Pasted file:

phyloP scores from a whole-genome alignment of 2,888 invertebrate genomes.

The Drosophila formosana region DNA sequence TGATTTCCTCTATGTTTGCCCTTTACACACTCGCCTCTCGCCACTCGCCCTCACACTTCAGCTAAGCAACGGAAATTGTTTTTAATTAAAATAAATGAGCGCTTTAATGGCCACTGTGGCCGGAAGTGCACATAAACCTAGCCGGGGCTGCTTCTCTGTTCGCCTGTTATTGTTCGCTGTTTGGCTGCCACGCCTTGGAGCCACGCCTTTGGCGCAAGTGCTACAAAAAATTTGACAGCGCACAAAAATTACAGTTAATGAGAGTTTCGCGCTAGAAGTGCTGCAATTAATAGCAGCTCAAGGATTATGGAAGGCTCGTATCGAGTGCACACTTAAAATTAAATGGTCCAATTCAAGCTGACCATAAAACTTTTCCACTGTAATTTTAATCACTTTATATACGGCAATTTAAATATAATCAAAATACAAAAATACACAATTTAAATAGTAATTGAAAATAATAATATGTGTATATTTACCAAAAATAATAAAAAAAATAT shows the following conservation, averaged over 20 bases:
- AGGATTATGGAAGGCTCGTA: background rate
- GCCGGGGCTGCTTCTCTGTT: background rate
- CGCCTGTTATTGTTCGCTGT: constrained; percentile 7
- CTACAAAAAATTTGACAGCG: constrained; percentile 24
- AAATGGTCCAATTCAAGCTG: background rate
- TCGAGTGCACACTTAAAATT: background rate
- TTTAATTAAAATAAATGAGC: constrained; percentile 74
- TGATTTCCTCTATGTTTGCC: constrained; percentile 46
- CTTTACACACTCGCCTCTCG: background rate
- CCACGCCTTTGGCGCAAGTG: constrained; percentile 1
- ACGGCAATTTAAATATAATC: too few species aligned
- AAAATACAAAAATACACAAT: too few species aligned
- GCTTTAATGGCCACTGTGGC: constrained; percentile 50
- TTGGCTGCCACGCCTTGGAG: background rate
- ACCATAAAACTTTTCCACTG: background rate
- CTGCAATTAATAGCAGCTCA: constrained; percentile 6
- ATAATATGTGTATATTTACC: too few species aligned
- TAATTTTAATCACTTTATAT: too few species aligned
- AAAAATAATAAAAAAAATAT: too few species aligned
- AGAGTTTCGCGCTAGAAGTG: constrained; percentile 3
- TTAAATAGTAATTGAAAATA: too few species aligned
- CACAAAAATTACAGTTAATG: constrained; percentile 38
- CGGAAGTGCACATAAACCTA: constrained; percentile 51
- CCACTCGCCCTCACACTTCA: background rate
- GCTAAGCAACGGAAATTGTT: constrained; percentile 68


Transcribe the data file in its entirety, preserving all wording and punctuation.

phyloP scores from a whole-genome alignment of 2,888 invertebrate genomes.

The Drosophila formosana region DNA sequence TGATTTCCTCTATGTTTGCCCTTTACACACTCGCCTCTCGCCACTCGCCCTCACACTTCAGCTAAGCAACGGAAATTGTTTTTAATTAAAATAAATGAGCGCTTTAATGGCCACTGTGGCCGGAAGTGCACATAAACCTAGCCGGGGCTGCTTCTCTGTTCGCCTGTTATTGTTCGCTGTTTGGCTGCCACGCCTTGGAGCCACGCCTTTGGCGCAAGTGCTACAAAAAATTTGACAGCGCACAAAAATTACAGTTAATGAGAGTTTCGCGCTAGAAGTGCTGCAATTAATAGCAGCTCAAGGATTATGGAAGGCTCGTATCGAGTGCACACTTAAAATTAAATGGTCCAATTCAAGCTGACCATAAAACTTTTCCACTGTAATTTTAATCACTTTATATACGGCAATTTAAATATAATCAAAATACAAAAATACACAATTTAAATAGTAATTGAAAATAATAATATGTGTATATTTACCAAAAATAATAAAAAAAATAT shows the following conservation, averaged over 20 bases:
- AGGATTATGGAAGGCTCGTA: background rate
- GCCGGGGCTGCTTCTCTGTT: background rate
- CGCCTGTTATTGTTCGCTGT: constrained; percentile 7
- CTACAAAAAATTTGACAGCG: constrained; percentile 24
- AAATGGTCCAATTCAAGCTG: background rate
- TCGAGTGCACACTTAAAATT: background rate
- TTTAATTAAAATAAATGAGC: constrained; percentile 74
- TGATTTCCTCTATGTTTGCC: constrained; percentile 46
- CTTTACACACTCGCCTCTCG: background rate
- CCACGCCTTTGGCGCAAGTG: constrained; percentile 1
- ACGGCAATTTAAATATAATC: too few species aligned
- AAAATACAAAAATACACAAT: too few species aligned
- GCTTTAATGGCCACTGTGGC: constrained; percentile 50
- TTGGCTGCCACGCCTTGGAG: background rate
- ACCATAAAACTTTTCCACTG: background rate
- CTGCAATTAATAGCAGCTCA: constrained; percentile 6
- ATAATATGTGTATATTTACC: too few species aligned
- TAATTTTAATCACTTTATAT: too few species aligned
- AAAAATAATAAAAAAAATAT: too few species aligned
- AGAGTTTCGCGCTAGAAGTG: constrained; percentile 3
- TTAAATAGTAATTGAAAATA: too few species aligned
- CACAAAAATTACAGTTAATG: constrained; percentile 38
- CGGAAGTGCACATAAACCTA: constrained; percentile 51
- CCACTCGCCCTCACACTTCA: background rate
- GCTAAGCAACGGAAATTGTT: constrained; percentile 68